Creating a Retirement Paycheck

Transitioning from your working years to your retirement years can be difficult to manage. Understanding how to replace your income is vital in order to manage your finances in retirement. Understanding how to make this transition away from a paycheck can make the adjustment easier. 

Typical sources of income during working years include the following:

  • Wages
  • Commissions
  • Self-employment income
  • Bonuses
  • Rental income
  • Other

With income from your job, you generally know when to expect funds in your bank account, whether you are paid monthly, weekly, biweekly, or in some other way. You also generally have taxes automatically withheld from your income. Can you do the same in retirement?

Typical sources of income during retirement include the following:

  • Investment income
  • Social Security
  • Rental income
  • Pension income
  • Other

First, you should determine your budget in retirement. Using a budgeting sheet can help you line item your budget. It’s important to note that your retirement expenses will likely differ from your pre-retirement expenses. While you may have paid off your mortgage, for instance, your healthcare costs are likely to rise. Once you have a good idea of what your total monthly need will be, the next step is to determine where the funds will come from.

By taking your monthly total required income in retirement (determined by your budget) and subtracting any fixed sources of monthly retirement income you may have (such as Social Security, pension income, annuity payments, etc.), this will indicate how much money will need to be sourced from your investment accounts.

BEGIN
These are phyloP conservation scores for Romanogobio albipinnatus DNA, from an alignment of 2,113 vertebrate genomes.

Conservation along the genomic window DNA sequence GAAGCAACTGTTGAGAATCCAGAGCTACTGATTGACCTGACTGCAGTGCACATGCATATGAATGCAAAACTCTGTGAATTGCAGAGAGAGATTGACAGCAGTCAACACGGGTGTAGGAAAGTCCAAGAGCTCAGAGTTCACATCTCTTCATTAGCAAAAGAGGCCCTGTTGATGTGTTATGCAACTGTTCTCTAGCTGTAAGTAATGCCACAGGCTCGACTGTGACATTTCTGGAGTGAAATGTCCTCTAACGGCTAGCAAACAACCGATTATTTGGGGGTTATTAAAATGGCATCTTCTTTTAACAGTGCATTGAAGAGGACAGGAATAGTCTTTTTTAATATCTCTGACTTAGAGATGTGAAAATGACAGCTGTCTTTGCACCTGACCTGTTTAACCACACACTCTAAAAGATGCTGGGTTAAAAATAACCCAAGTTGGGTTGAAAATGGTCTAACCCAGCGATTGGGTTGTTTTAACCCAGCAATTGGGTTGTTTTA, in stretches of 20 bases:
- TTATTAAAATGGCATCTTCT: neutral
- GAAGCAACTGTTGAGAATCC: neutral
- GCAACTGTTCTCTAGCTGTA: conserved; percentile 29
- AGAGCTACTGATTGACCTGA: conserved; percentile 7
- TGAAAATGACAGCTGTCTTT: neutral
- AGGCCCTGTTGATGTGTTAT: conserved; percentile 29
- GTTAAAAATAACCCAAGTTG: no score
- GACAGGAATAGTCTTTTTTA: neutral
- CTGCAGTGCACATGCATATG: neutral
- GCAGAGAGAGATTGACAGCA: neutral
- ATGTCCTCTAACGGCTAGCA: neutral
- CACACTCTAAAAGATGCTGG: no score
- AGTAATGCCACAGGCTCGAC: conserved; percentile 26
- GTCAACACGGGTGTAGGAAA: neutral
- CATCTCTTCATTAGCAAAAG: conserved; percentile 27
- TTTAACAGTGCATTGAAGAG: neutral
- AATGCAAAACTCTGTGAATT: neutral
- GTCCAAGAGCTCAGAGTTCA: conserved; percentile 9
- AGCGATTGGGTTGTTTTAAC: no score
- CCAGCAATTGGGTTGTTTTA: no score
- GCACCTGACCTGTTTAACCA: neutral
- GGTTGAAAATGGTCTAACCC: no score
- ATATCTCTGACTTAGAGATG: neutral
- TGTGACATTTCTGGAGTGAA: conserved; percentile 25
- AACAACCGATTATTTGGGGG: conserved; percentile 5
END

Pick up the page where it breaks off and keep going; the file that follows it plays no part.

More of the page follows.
Next, you’ll need to determine where those additional assets should be drawn from.

Common account types include the following:

  • IRAs
  • Roth IRAs
  • 401(k)s
  • After-tax accounts (joint, individual, trust)
  • Other employer plans

Choosing which accounts to take funds from, and in what order, is dependent on your personal situation. If you’re working with an experienced financial advisor and his or her team, you can rely on them to help you through this process. 

Once you’ve determined where the funds are coming from, you can set up regular payments (just like a paycheck). This is generally called an automated clearing house (ACH), and it’s a way to electronically transfer funds. You have choices as to the amount, frequency of payments, and tax withholding (if the funds are coming from a pre-tax account). 

It’s important to note that all withheld taxes will be shown on form 1099-R, which you will receive from your custodian at year-end. 

With the ability to set up multiple regular transfers and adjust the various factors at any time, you are essentially replacing your paychecks with regular payouts from your investments. But the biggest question may be this: will you have enough to sustain yourself throughout retirement?

And don’t forget to consider these other important factors:

  • Make sure to withdraw your required minimum distribution (RMD) amount if you’re over age 70 ½—if you don’t, you could be penalized up to 50% of the amount of your RMD. 
  • You cannot take withdrawals from your IRA or Roth IRA before age 59 ½ without penalties.
  • If you retire before age 59 ½ but are at least age 55, you can begin withdrawals from company plans without penalties.

Financial planning can help to answer many of the questions outlined above, and, more importantly, it can also help ensure that you are able to successfully achieve your financial goals. If you’re not already working with a financial advisor, consider making Reilly Financial Advisors your trusted financial partner. 

 

Download Our Free Guide

This free guide is designed to teach you about using an employer-sponsored retirement plan in order to create recurring income in retirement.

Among other things, this guide will cover…
• Understanding your 401(k) or other employer-sponsored plan and why it’s so important to take advantage of any employer match
• Differences between your options for underlying investments
• Costs and fees that may be associated with your plan (as all plans are not created, or billed, equally)

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